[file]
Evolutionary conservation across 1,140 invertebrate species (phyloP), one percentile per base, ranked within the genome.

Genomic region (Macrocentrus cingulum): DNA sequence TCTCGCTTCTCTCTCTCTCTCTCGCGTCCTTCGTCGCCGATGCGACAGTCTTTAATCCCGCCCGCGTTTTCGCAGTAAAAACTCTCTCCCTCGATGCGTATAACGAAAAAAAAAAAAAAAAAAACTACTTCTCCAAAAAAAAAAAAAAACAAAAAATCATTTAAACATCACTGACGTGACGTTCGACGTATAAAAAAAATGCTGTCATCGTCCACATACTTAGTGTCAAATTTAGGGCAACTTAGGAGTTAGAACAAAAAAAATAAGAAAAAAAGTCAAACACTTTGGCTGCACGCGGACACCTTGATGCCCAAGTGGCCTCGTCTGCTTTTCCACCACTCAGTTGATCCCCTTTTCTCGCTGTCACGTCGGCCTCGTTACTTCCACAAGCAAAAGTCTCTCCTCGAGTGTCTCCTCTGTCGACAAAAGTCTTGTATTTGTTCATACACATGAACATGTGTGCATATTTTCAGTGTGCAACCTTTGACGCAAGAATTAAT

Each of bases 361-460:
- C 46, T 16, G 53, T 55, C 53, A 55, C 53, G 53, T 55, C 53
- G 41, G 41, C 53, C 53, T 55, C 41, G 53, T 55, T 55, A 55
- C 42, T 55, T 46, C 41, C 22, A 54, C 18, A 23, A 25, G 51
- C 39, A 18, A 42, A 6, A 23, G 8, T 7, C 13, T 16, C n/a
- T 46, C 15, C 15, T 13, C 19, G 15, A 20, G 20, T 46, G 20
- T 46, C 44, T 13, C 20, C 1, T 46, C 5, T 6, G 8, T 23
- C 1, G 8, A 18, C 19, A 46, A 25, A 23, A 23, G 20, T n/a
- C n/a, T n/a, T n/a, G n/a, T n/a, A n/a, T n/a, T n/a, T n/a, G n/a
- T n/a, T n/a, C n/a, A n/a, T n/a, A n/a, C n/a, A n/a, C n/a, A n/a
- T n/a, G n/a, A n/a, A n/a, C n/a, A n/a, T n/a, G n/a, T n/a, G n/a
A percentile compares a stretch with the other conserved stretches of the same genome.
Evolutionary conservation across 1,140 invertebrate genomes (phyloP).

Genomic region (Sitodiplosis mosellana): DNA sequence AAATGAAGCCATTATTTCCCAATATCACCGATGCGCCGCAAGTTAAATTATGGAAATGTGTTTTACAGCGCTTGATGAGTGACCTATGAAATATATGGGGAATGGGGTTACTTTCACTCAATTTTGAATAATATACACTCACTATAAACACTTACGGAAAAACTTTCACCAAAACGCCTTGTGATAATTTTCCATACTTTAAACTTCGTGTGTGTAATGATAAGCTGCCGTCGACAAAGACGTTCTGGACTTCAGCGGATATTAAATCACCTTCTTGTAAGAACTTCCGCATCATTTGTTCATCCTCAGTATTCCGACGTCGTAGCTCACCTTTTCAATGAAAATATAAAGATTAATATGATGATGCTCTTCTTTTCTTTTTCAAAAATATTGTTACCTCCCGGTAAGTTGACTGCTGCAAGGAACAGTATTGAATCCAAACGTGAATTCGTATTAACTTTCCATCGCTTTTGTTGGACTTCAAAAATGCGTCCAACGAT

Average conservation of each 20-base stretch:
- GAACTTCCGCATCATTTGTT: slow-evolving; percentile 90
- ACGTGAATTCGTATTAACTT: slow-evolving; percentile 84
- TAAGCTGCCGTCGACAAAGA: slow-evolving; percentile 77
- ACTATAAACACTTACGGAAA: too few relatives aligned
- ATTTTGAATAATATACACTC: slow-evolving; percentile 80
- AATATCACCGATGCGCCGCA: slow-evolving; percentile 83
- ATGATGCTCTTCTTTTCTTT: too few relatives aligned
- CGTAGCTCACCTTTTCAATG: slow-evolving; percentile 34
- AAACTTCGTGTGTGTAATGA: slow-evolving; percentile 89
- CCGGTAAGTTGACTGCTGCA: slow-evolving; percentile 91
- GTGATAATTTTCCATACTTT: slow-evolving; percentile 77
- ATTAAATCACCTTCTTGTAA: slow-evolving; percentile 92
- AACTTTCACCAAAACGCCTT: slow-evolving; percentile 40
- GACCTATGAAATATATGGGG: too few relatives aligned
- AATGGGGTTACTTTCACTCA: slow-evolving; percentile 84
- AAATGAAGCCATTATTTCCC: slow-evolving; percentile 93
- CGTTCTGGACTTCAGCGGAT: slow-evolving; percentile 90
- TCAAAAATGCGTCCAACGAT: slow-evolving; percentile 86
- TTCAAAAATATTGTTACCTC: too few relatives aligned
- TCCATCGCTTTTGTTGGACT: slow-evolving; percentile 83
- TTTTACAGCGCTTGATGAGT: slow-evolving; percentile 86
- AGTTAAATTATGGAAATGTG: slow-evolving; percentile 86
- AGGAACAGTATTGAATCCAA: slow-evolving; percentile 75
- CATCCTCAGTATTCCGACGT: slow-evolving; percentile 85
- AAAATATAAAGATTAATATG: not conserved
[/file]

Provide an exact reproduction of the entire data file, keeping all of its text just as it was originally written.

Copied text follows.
Evolutionary conservation across 1,140 invertebrate species (phyloP), one percentile per base, ranked within the genome.

Genomic region (Macrocentrus cingulum): DNA sequence TCTCGCTTCTCTCTCTCTCTCTCGCGTCCTTCGTCGCCGATGCGACAGTCTTTAATCCCGCCCGCGTTTTCGCAGTAAAAACTCTCTCCCTCGATGCGTATAACGAAAAAAAAAAAAAAAAAAACTACTTCTCCAAAAAAAAAAAAAAACAAAAAATCATTTAAACATCACTGACGTGACGTTCGACGTATAAAAAAAATGCTGTCATCGTCCACATACTTAGTGTCAAATTTAGGGCAACTTAGGAGTTAGAACAAAAAAAATAAGAAAAAAAGTCAAACACTTTGGCTGCACGCGGACACCTTGATGCCCAAGTGGCCTCGTCTGCTTTTCCACCACTCAGTTGATCCCCTTTTCTCGCTGTCACGTCGGCCTCGTTACTTCCACAAGCAAAAGTCTCTCCTCGAGTGTCTCCTCTGTCGACAAAAGTCTTGTATTTGTTCATACACATGAACATGTGTGCATATTTTCAGTGTGCAACCTTTGACGCAAGAATTAAT

Each of bases 361-460:
- C 46, T 16, G 53, T 55, C 53, A 55, C 53, G 53, T 55, C 53
- G 41, G 41, C 53, C 53, T 55, C 41, G 53, T 55, T 55, A 55
- C 42, T 55, T 46, C 41, C 22, A 54, C 18, A 23, A 25, G 51
- C 39, A 18, A 42, A 6, A 23, G 8, T 7, C 13, T 16, C n/a
- T 46, C 15, C 15, T 13, C 19, G 15, A 20, G 20, T 46, G 20
- T 46, C 44, T 13, C 20, C 1, T 46, C 5, T 6, G 8, T 23
- C 1, G 8, A 18, C 19, A 46, A 25, A 23, A 23, G 20, T n/a
- C n/a, T n/a, T n/a, G n/a, T n/a, A n/a, T n/a, T n/a, T n/a, G n/a
- T n/a, T n/a, C n/a, A n/a, T n/a, A n/a, C n/a, A n/a, C n/a, A n/a
- T n/a, G n/a, A n/a, A n/a, C n/a, A n/a, T n/a, G n/a, T n/a, G n/a
A percentile compares a stretch with the other conserved stretches of the same genome.
Evolutionary conservation across 1,140 invertebrate genomes (phyloP).

Genomic region (Sitodiplosis mosellana): DNA sequence AAATGAAGCCATTATTTCCCAATATCACCGATGCGCCGCAAGTTAAATTATGGAAATGTGTTTTACAGCGCTTGATGAGTGACCTATGAAATATATGGGGAATGGGGTTACTTTCACTCAATTTTGAATAATATACACTCACTATAAACACTTACGGAAAAACTTTCACCAAAACGCCTTGTGATAATTTTCCATACTTTAAACTTCGTGTGTGTAATGATAAGCTGCCGTCGACAAAGACGTTCTGGACTTCAGCGGATATTAAATCACCTTCTTGTAAGAACTTCCGCATCATTTGTTCATCCTCAGTATTCCGACGTCGTAGCTCACCTTTTCAATGAAAATATAAAGATTAATATGATGATGCTCTTCTTTTCTTTTTCAAAAATATTGTTACCTCCCGGTAAGTTGACTGCTGCAAGGAACAGTATTGAATCCAAACGTGAATTCGTATTAACTTTCCATCGCTTTTGTTGGACTTCAAAAATGCGTCCAACGAT

Average conservation of each 20-base stretch:
- GAACTTCCGCATCATTTGTT: slow-evolving; percentile 90
- ACGTGAATTCGTATTAACTT: slow-evolving; percentile 84
- TAAGCTGCCGTCGACAAAGA: slow-evolving; percentile 77
- ACTATAAACACTTACGGAAA: too few relatives aligned
- ATTTTGAATAATATACACTC: slow-evolving; percentile 80
- AATATCACCGATGCGCCGCA: slow-evolving; percentile 83
- ATGATGCTCTTCTTTTCTTT: too few relatives aligned
- CGTAGCTCACCTTTTCAATG: slow-evolving; percentile 34
- AAACTTCGTGTGTGTAATGA: slow-evolving; percentile 89
- CCGGTAAGTTGACTGCTGCA: slow-evolving; percentile 91
- GTGATAATTTTCCATACTTT: slow-evolving; percentile 77
- ATTAAATCACCTTCTTGTAA: slow-evolving; percentile 92
- AACTTTCACCAAAACGCCTT: slow-evolving; percentile 40
- GACCTATGAAATATATGGGG: too few relatives aligned
- AATGGGGTTACTTTCACTCA: slow-evolving; percentile 84
- AAATGAAGCCATTATTTCCC: slow-evolving; percentile 93
- CGTTCTGGACTTCAGCGGAT: slow-evolving; percentile 90
- TCAAAAATGCGTCCAACGAT: slow-evolving; percentile 86
- TTCAAAAATATTGTTACCTC: too few relatives aligned
- TCCATCGCTTTTGTTGGACT: slow-evolving; percentile 83
- TTTTACAGCGCTTGATGAGT: slow-evolving; percentile 86
- AGTTAAATTATGGAAATGTG: slow-evolving; percentile 86
- AGGAACAGTATTGAATCCAA: slow-evolving; percentile 75
- CATCCTCAGTATTCCGACGT: slow-evolving; percentile 85
- AAAATATAAAGATTAATATG: not conserved